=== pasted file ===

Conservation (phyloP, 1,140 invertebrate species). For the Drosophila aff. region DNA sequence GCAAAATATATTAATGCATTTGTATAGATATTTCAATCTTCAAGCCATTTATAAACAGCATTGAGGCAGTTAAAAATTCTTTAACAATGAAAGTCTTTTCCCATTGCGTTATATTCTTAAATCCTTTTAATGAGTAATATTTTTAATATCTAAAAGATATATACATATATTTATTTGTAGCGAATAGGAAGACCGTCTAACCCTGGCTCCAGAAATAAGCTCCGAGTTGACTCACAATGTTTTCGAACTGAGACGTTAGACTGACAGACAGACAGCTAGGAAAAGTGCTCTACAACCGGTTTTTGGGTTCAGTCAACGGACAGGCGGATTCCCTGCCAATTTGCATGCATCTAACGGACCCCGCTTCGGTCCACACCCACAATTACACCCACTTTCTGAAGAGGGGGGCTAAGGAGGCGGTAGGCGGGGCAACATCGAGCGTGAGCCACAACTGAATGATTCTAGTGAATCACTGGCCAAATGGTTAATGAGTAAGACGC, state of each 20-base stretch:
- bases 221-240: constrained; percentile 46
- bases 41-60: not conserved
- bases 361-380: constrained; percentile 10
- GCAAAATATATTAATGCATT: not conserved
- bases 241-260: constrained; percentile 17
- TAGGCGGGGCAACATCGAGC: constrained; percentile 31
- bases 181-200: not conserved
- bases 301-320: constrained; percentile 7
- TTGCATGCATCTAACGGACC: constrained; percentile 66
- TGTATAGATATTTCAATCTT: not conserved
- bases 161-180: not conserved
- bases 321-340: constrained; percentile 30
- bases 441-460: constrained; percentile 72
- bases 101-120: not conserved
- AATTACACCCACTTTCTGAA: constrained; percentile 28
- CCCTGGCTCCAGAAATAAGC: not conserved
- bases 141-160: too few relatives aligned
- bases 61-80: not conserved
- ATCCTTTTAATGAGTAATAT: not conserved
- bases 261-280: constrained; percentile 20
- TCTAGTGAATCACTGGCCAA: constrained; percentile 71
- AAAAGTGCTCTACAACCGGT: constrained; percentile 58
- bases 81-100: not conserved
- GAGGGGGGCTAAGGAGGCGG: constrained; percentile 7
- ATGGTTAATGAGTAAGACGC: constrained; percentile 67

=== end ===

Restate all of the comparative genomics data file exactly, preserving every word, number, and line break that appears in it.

Conservation (phyloP, 1,140 invertebrate species). For the Drosophila aff. region DNA sequence GCAAAATATATTAATGCATTTGTATAGATATTTCAATCTTCAAGCCATTTATAAACAGCATTGAGGCAGTTAAAAATTCTTTAACAATGAAAGTCTTTTCCCATTGCGTTATATTCTTAAATCCTTTTAATGAGTAATATTTTTAATATCTAAAAGATATATACATATATTTATTTGTAGCGAATAGGAAGACCGTCTAACCCTGGCTCCAGAAATAAGCTCCGAGTTGACTCACAATGTTTTCGAACTGAGACGTTAGACTGACAGACAGACAGCTAGGAAAAGTGCTCTACAACCGGTTTTTGGGTTCAGTCAACGGACAGGCGGATTCCCTGCCAATTTGCATGCATCTAACGGACCCCGCTTCGGTCCACACCCACAATTACACCCACTTTCTGAAGAGGGGGGCTAAGGAGGCGGTAGGCGGGGCAACATCGAGCGTGAGCCACAACTGAATGATTCTAGTGAATCACTGGCCAAATGGTTAATGAGTAAGACGC, state of each 20-base stretch:
- bases 221-240: constrained; percentile 46
- bases 41-60: not conserved
- bases 361-380: constrained; percentile 10
- GCAAAATATATTAATGCATT: not conserved
- bases 241-260: constrained; percentile 17
- TAGGCGGGGCAACATCGAGC: constrained; percentile 31
- bases 181-200: not conserved
- bases 301-320: constrained; percentile 7
- TTGCATGCATCTAACGGACC: constrained; percentile 66
- TGTATAGATATTTCAATCTT: not conserved
- bases 161-180: not conserved
- bases 321-340: constrained; percentile 30
- bases 441-460: constrained; percentile 72
- bases 101-120: not conserved
- AATTACACCCACTTTCTGAA: constrained; percentile 28
- CCCTGGCTCCAGAAATAAGC: not conserved
- bases 141-160: too few relatives aligned
- bases 61-80: not conserved
- ATCCTTTTAATGAGTAATAT: not conserved
- bases 261-280: constrained; percentile 20
- TCTAGTGAATCACTGGCCAA: constrained; percentile 71
- AAAAGTGCTCTACAACCGGT: constrained; percentile 58
- bases 81-100: not conserved
- GAGGGGGGCTAAGGAGGCGG: constrained; percentile 7
- ATGGTTAATGAGTAAGACGC: constrained; percentile 67